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Zhang et al., 2016 - Stereotyped initiation of retinal waves by bipolar cells via presynaptic NMDA autoreceptors. Nature communications   7:12650 Full text @ Nat. Commun.

Fig. 1

Developing bipolar cells display spontaneous wave activities in intact zebrafish larvae.

(a) Pseudocolor time-lapse two-photon images showing a spontaneous calcium wave of bipolar cells (BCs) in a 3 d.p.f. Tg(Gal4-VP16xfz43,UAS:GCaMPHS) larva. Left top, fluorescence image showing the retinal structure and GCaMPHS expression in BCs. ‘AT’ and ‘Soma’ indicate the axon terminal and soma of BCs, respectively. Red arrow, initiation site of the wave. The area between the two red dashed circles is the location of the inner plexiform layer (IPL). Dorsal is up, and temporal is right. The same orientation is used for images in all of the following figures. Scale bar, 100 μm. (b) Calcium activities of three regions of interest in (a, colour circles). The shadowed area marks the period of images shown in a. (c) The first calcium wave in b at a higher time resolution. The arrows mark the onset of calcium activities. (d) Magnified time-lapse images of the boxed region in a showing the invasion of calcium waves from ATs to somata of BCs. Scale bar, 20 μm. (eg) Plots of the peak amplitude of calcium waves at BC ATs in the initiation site versus their peak amplitude at BC somata (e) and propagation distance (f) and speed (g) at the IPL. The dotted lines represent linear regression. N=number of waves recorded. (h) Calcium activities of ON and OFF ATs at the initiation sites of the three waves in (b). (i,k) Plots of the peak amplitude (i) or duration (k) of BC calcium waves at ON ATs versus that at OFF ATs. The dotted lines represent the orthogonal. The red circles indicate six BC waves, which only initiated and propagated at OFF ATs in the nasal retina (Supplementary Fig. 2c,d). (j,l) Summary of data showing the peak amplitude (i) or duration (k) of calcium waves at BC ON or OFF ATs, respectively. (m) Superposition of the initiation site of 248 BC calcium waves from 23 larvae. Colour bar, normalized frequency of wave initiation. (n) Spontaneous electrical activities of BCs monitored with in vivo whole-cell recording in larvae at 2.5–5 days post-fertilization (d.p.f.). The triangles mark wave-like events of giant depolarizing potentials (GDPs). (o) Temporal distribution of BC wave occurrence during development. Whole-cell recording and calcium imaging data were obtained from 47 and 23 larvae, respectively. ***P<0.001; Statistical analysis was performed with ANOVA for the data in (f,g) and two-tailed paired Student’s t-test for the data in (j,l). Data are represented as mean±s.e.m.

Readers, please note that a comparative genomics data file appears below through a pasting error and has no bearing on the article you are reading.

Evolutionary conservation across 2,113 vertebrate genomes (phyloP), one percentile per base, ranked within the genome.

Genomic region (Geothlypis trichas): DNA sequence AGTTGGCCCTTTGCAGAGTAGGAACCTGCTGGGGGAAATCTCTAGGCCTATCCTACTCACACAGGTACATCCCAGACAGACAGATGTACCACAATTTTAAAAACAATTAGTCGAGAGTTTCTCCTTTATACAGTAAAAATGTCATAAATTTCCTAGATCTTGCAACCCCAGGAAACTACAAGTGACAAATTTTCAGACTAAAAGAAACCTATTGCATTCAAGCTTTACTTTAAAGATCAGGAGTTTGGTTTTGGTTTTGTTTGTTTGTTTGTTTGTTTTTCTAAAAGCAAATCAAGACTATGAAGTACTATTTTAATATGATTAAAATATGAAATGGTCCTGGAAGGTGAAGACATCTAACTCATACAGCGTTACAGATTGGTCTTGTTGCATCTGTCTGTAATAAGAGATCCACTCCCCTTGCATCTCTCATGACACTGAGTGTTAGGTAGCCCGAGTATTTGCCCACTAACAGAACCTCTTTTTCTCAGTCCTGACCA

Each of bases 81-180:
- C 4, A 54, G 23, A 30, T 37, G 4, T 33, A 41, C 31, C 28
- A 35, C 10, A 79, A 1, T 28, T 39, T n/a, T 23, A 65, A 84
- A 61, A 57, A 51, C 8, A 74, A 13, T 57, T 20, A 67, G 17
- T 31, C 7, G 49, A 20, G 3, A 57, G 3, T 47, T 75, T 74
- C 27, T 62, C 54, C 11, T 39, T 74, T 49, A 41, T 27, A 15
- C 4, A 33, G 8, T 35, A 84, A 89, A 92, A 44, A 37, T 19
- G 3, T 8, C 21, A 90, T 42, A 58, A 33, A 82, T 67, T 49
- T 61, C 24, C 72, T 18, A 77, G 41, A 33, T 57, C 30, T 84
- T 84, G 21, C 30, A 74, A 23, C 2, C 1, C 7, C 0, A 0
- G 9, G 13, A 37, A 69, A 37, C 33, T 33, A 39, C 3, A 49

Fig. 2

Axon terminals of BCs initiate retinal waves.

(a) Time-lapse two-photon images showing a BC calcium wave evoked by 0.5 s optogenetic stimulation (started at time zero) at a cluster of ChR2-expressing BC ATs (red circle) in a transgenic Tg(Ribeye:ChR2-CFP,Gal4-VP16xfz43,UAS:GCaMPHS) larva. Left top, ChR2-CFP expression pattern in BCs. Red arrow, initiation site of the wave. Scale bar, 100 μm. (b) Repetitive optogenetic stimulation (arrow)-evoked calcium activities of BC ATs at four stimulation sites. The triangles mark the occurrence of calcium waves. (c) Occurrence probability of calcium waves evoked by optogenetics activation of BC ATs at different retinal regions. Data obtained from the same larva are connected by a line. The number in the brackets indicates the number of larvae examined. T, D, N and V indicate the temporal, dorsal, nasal and ventral retina, respectively. (d) Occurrence probability of calcium waves evoked by optogenetics stimulation at the AT or soma of BCs in the temporal retina. The number in the brackets represents the number of larvae examined. (e,f) BC calcium waves were evoked by local puffing of KCl (100 mM) at the ATs (e) but not the somata (f) in a 3-d.p.f. Tg(Gal4-VP16xfz43,UAS:GCaMP1.6) larva. The arrows in the bright-field images indicate the tip position of puffing micropipettes. The apparent increase in calcium signal around the puffing site (f) was due to puffing-induced displacement of BC somata. The puffing (0.1 s in duration) was performed at time zero. Scale bar, 100 μm. (g) Occurrence probability of calcium waves evoked by KCl puffing at the AT or soma of BCs in the temporal retina. *P<0.05, **P<0.01, ***P<0.001; one-way ANOVA for the data in (c), two-tailed paired Student’s t-test for the data in d, two-tailed unpaired Student’s t-test for the data in (g). Data are represented as mean±s.e.m.